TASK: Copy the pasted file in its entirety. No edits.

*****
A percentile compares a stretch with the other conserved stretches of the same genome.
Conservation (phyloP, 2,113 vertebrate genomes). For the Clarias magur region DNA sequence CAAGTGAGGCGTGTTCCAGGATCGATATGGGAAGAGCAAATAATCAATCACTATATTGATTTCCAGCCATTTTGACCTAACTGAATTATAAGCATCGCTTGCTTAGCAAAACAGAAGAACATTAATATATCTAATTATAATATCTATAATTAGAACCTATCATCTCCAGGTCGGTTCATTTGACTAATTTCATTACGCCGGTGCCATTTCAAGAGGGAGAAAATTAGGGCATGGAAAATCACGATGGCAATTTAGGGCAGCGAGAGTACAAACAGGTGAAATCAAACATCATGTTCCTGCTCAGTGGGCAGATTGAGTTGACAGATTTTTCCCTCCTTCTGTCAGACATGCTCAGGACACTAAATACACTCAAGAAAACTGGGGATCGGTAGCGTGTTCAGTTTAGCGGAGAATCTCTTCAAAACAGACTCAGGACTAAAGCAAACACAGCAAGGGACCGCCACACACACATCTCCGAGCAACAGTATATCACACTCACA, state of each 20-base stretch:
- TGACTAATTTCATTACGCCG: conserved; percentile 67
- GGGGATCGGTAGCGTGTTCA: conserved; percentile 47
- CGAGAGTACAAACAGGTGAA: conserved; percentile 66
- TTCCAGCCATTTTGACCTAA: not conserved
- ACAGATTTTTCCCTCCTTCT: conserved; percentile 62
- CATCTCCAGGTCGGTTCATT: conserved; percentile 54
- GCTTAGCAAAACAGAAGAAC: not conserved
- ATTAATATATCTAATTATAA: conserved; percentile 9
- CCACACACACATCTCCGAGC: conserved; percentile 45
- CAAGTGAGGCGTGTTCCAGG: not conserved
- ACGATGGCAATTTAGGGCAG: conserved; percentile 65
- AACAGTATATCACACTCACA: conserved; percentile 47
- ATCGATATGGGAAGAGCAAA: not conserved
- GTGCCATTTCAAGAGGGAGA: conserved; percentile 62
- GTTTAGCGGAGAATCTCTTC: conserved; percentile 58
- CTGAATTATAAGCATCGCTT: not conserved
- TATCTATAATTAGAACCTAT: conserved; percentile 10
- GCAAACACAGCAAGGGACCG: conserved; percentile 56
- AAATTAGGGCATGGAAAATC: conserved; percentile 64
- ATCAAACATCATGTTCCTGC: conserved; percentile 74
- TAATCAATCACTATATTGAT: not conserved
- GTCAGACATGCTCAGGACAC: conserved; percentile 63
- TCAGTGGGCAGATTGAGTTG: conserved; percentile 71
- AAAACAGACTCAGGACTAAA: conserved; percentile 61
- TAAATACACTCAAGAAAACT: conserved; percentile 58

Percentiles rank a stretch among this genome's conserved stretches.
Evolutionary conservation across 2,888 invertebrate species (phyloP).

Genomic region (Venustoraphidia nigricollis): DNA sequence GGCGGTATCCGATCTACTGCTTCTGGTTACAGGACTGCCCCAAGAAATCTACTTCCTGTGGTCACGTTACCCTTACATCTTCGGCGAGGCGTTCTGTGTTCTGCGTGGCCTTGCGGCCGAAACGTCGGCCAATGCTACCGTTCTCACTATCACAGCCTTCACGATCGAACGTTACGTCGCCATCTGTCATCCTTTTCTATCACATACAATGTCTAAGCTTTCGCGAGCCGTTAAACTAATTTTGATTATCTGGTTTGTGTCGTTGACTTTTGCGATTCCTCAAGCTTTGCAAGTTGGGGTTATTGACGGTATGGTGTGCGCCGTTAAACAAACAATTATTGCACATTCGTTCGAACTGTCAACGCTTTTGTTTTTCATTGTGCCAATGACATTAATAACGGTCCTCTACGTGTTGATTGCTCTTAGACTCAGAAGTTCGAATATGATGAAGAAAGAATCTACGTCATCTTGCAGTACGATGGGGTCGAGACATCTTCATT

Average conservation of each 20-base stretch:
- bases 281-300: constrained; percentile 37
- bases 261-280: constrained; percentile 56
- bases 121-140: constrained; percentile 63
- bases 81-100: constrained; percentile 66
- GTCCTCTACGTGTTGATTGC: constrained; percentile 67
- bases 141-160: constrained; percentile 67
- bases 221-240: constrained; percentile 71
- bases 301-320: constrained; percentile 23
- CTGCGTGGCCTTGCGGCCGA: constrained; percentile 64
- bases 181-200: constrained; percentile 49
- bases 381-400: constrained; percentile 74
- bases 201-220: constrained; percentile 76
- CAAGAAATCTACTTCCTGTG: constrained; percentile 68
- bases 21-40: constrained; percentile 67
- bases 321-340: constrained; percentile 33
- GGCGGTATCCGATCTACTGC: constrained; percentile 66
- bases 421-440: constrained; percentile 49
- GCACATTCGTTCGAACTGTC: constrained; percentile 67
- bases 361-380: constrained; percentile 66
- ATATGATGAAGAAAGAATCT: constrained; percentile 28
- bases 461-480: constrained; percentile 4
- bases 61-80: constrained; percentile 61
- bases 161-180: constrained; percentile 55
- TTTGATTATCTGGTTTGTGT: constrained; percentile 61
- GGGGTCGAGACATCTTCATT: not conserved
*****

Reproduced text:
A percentile compares a stretch with the other conserved stretches of the same genome.
Conservation (phyloP, 2,113 vertebrate genomes). For the Clarias magur region DNA sequence CAAGTGAGGCGTGTTCCAGGATCGATATGGGAAGAGCAAATAATCAATCACTATATTGATTTCCAGCCATTTTGACCTAACTGAATTATAAGCATCGCTTGCTTAGCAAAACAGAAGAACATTAATATATCTAATTATAATATCTATAATTAGAACCTATCATCTCCAGGTCGGTTCATTTGACTAATTTCATTACGCCGGTGCCATTTCAAGAGGGAGAAAATTAGGGCATGGAAAATCACGATGGCAATTTAGGGCAGCGAGAGTACAAACAGGTGAAATCAAACATCATGTTCCTGCTCAGTGGGCAGATTGAGTTGACAGATTTTTCCCTCCTTCTGTCAGACATGCTCAGGACACTAAATACACTCAAGAAAACTGGGGATCGGTAGCGTGTTCAGTTTAGCGGAGAATCTCTTCAAAACAGACTCAGGACTAAAGCAAACACAGCAAGGGACCGCCACACACACATCTCCGAGCAACAGTATATCACACTCACA, state of each 20-base stretch:
- TGACTAATTTCATTACGCCG: conserved; percentile 67
- GGGGATCGGTAGCGTGTTCA: conserved; percentile 47
- CGAGAGTACAAACAGGTGAA: conserved; percentile 66
- TTCCAGCCATTTTGACCTAA: not conserved
- ACAGATTTTTCCCTCCTTCT: conserved; percentile 62
- CATCTCCAGGTCGGTTCATT: conserved; percentile 54
- GCTTAGCAAAACAGAAGAAC: not conserved
- ATTAATATATCTAATTATAA: conserved; percentile 9
- CCACACACACATCTCCGAGC: conserved; percentile 45
- CAAGTGAGGCGTGTTCCAGG: not conserved
- ACGATGGCAATTTAGGGCAG: conserved; percentile 65
- AACAGTATATCACACTCACA: conserved; percentile 47
- ATCGATATGGGAAGAGCAAA: not conserved
- GTGCCATTTCAAGAGGGAGA: conserved; percentile 62
- GTTTAGCGGAGAATCTCTTC: conserved; percentile 58
- CTGAATTATAAGCATCGCTT: not conserved
- TATCTATAATTAGAACCTAT: conserved; percentile 10
- GCAAACACAGCAAGGGACCG: conserved; percentile 56
- AAATTAGGGCATGGAAAATC: conserved; percentile 64
- ATCAAACATCATGTTCCTGC: conserved; percentile 74
- TAATCAATCACTATATTGAT: not conserved
- GTCAGACATGCTCAGGACAC: conserved; percentile 63
- TCAGTGGGCAGATTGAGTTG: conserved; percentile 71
- AAAACAGACTCAGGACTAAA: conserved; percentile 61
- TAAATACACTCAAGAAAACT: conserved; percentile 58

Percentiles rank a stretch among this genome's conserved stretches.
Evolutionary conservation across 2,888 invertebrate species (phyloP).

Genomic region (Venustoraphidia nigricollis): DNA sequence GGCGGTATCCGATCTACTGCTTCTGGTTACAGGACTGCCCCAAGAAATCTACTTCCTGTGGTCACGTTACCCTTACATCTTCGGCGAGGCGTTCTGTGTTCTGCGTGGCCTTGCGGCCGAAACGTCGGCCAATGCTACCGTTCTCACTATCACAGCCTTCACGATCGAACGTTACGTCGCCATCTGTCATCCTTTTCTATCACATACAATGTCTAAGCTTTCGCGAGCCGTTAAACTAATTTTGATTATCTGGTTTGTGTCGTTGACTTTTGCGATTCCTCAAGCTTTGCAAGTTGGGGTTATTGACGGTATGGTGTGCGCCGTTAAACAAACAATTATTGCACATTCGTTCGAACTGTCAACGCTTTTGTTTTTCATTGTGCCAATGACATTAATAACGGTCCTCTACGTGTTGATTGCTCTTAGACTCAGAAGTTCGAATATGATGAAGAAAGAATCTACGTCATCTTGCAGTACGATGGGGTCGAGACATCTTCATT

Average conservation of each 20-base stretch:
- bases 281-300: constrained; percentile 37
- bases 261-280: constrained; percentile 56
- bases 121-140: constrained; percentile 63
- bases 81-100: constrained; percentile 66
- GTCCTCTACGTGTTGATTGC: constrained; percentile 67
- bases 141-160: constrained; percentile 67
- bases 221-240: constrained; percentile 71
- bases 301-320: constrained; percentile 23
- CTGCGTGGCCTTGCGGCCGA: constrained; percentile 64
- bases 181-200: constrained; percentile 49
- bases 381-400: constrained; percentile 74
- bases 201-220: constrained; percentile 76
- CAAGAAATCTACTTCCTGTG: constrained; percentile 68
- bases 21-40: constrained; percentile 67
- bases 321-340: constrained; percentile 33
- GGCGGTATCCGATCTACTGC: constrained; percentile 66
- bases 421-440: constrained; percentile 49
- GCACATTCGTTCGAACTGTC: constrained; percentile 67
- bases 361-380: constrained; percentile 66
- ATATGATGAAGAAAGAATCT: constrained; percentile 28
- bases 461-480: constrained; percentile 4
- bases 61-80: constrained; percentile 61
- bases 161-180: constrained; percentile 55
- TTTGATTATCTGGTTTGTGT: constrained; percentile 61
- GGGGTCGAGACATCTTCATT: not conserved